betwixt and between

‘betwixt and between’, late 18th century—not fully or properly either of two things, in an intermediate or middling position

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carrot and stick

early 20th century—refers to the method of tempting a donkey to move forward by dangling a carrot before it, and beating it with a stick if it refuses

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origin of ‘to walk one’s chalks’

to go off—19th cent.—from a procedure consisting in making a person walk on a straight line drawn with chalk in order to establish whether they are inebriated

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origin of ‘by a long chalk’

‘by a long chalk’: in a great degree, by far — 19th century, from the practice of using chalk to mark up the points scored in a game

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origin of ‘out of the blue’

from ‘a bolt out of the blue’, denoting a sudden and unexpected event, with reference to the unlikelihood of a thunderbolt coming from a clear blue sky

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to set the Thames on fire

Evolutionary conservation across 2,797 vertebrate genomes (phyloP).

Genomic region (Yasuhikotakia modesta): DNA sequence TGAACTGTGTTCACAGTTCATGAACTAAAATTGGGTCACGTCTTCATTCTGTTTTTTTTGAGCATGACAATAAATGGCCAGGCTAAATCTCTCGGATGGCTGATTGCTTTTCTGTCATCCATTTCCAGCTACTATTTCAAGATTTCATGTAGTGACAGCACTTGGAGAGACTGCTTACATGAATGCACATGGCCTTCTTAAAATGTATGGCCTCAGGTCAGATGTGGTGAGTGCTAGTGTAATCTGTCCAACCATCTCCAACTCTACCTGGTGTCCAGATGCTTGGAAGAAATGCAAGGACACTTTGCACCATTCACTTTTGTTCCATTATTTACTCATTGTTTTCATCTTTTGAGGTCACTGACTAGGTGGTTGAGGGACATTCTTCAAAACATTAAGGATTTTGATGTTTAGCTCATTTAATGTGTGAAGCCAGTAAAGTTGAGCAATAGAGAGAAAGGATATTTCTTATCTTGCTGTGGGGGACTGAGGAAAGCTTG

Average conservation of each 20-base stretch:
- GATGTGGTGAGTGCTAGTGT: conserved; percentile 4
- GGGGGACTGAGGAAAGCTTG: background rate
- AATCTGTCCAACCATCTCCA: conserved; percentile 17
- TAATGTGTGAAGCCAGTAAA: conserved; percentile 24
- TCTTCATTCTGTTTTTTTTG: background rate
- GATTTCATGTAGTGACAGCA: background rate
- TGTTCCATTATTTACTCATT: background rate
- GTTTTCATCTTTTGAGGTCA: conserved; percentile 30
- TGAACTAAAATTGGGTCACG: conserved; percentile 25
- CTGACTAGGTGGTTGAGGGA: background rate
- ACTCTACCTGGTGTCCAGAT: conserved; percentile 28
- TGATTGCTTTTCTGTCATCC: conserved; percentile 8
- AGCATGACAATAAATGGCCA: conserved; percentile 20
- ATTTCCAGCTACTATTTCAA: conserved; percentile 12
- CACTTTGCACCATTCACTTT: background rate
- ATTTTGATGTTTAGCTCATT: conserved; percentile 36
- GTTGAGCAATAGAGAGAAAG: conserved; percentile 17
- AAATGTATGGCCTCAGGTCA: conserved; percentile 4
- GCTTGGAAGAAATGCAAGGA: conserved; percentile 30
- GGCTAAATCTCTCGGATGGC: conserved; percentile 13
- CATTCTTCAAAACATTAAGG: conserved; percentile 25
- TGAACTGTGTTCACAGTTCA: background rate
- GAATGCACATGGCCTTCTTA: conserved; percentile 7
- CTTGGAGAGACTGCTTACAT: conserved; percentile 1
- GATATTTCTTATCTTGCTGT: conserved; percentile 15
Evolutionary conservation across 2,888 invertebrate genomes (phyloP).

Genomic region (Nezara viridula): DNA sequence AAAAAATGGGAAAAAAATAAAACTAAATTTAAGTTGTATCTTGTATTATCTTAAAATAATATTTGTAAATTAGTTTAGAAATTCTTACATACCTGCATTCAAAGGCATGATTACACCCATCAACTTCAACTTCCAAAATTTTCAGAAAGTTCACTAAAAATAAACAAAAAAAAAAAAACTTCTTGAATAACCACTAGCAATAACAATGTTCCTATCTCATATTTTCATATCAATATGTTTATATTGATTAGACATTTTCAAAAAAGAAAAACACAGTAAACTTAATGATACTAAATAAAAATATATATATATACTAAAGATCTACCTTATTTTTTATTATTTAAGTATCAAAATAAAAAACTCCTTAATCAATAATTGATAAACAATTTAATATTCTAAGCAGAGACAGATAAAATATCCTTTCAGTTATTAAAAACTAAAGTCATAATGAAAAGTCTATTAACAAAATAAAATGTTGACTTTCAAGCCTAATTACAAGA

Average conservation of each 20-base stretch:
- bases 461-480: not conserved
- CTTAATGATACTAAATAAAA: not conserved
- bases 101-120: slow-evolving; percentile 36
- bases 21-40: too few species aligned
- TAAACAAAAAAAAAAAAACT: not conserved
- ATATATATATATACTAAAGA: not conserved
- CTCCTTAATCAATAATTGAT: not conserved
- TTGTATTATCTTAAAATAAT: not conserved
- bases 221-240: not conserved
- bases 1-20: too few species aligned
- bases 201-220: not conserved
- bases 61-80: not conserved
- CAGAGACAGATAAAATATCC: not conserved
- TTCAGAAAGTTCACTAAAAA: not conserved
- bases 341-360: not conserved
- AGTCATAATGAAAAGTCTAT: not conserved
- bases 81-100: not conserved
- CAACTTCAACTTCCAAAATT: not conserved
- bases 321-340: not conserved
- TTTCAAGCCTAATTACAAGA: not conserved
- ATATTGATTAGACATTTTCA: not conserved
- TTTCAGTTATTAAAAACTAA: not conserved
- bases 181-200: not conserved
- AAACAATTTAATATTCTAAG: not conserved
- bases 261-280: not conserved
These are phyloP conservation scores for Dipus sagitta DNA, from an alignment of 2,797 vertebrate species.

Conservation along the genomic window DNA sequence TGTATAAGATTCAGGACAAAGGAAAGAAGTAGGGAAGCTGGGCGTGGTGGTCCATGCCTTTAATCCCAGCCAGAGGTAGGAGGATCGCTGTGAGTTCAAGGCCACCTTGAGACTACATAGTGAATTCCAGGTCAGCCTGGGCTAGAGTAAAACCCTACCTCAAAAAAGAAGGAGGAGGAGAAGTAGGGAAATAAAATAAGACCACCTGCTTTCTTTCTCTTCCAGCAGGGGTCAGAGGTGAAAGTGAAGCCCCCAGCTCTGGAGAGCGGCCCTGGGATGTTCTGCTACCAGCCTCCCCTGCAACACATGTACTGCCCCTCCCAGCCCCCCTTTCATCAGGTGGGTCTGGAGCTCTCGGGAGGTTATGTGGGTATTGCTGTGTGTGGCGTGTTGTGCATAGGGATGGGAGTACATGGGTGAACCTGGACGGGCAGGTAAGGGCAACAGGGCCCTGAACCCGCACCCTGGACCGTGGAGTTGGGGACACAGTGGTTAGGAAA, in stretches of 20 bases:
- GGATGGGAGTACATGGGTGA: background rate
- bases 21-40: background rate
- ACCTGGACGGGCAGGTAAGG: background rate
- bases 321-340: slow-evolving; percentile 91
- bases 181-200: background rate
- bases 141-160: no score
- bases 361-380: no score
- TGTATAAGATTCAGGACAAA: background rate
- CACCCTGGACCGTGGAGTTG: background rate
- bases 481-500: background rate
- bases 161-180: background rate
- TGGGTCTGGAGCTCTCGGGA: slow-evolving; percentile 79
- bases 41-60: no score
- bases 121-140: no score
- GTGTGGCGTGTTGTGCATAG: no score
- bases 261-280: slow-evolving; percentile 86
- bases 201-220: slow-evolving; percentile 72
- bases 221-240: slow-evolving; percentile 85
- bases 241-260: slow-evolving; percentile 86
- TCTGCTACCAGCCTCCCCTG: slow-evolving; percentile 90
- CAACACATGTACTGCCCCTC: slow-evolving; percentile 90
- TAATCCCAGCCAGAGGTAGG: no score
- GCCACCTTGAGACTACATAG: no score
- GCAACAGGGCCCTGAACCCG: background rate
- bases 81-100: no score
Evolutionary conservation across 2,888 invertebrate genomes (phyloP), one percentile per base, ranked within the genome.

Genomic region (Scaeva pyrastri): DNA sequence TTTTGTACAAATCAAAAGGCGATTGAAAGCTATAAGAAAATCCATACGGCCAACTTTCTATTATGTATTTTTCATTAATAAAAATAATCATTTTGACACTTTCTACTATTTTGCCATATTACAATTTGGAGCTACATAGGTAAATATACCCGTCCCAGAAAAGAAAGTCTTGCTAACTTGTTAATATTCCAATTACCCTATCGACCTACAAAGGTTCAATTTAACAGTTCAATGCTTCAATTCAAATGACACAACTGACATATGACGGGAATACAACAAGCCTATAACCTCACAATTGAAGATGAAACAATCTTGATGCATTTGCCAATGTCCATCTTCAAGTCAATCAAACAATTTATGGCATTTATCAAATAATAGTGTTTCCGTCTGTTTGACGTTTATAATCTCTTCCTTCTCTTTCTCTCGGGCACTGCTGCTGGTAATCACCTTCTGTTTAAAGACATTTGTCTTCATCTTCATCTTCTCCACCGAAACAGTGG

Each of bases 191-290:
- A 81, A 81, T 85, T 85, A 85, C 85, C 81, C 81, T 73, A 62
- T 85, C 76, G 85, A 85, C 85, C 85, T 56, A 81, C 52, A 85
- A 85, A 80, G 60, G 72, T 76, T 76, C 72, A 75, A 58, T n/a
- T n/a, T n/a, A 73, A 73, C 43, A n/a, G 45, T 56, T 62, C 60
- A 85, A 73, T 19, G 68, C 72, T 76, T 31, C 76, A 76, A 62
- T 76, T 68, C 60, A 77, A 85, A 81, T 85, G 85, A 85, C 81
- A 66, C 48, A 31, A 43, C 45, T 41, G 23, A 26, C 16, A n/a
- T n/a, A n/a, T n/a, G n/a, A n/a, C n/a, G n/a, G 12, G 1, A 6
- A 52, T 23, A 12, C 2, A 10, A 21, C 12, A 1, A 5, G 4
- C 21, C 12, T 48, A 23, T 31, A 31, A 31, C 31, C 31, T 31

from the image of an impossible task, ‘to set the Thames on fire’: to work wonders — typically used negatively in the ironic sense never to distinguish oneself

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meanings and origin of ‘Maundy’

originally the washing of poor persons’ feet – from ‘mandatum novum’, ‘a new commandment’, in the discourse following Jesus’ washing of the apostles’ feet

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meaning and origin of ‘Box and Cox’

from the name of an 1847 farce in which a landlady lets out, unbeknown to them, the same room to two tenants, Box and Cox, the one by day, the other by night

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origin of ‘madeleine’

‘madeleine’: originally ‘gâteau à la Madeleine’ (late 18th cent.), perhaps named after French cook Madeleine Paumier – refers also to Swann’s Way, by Proust

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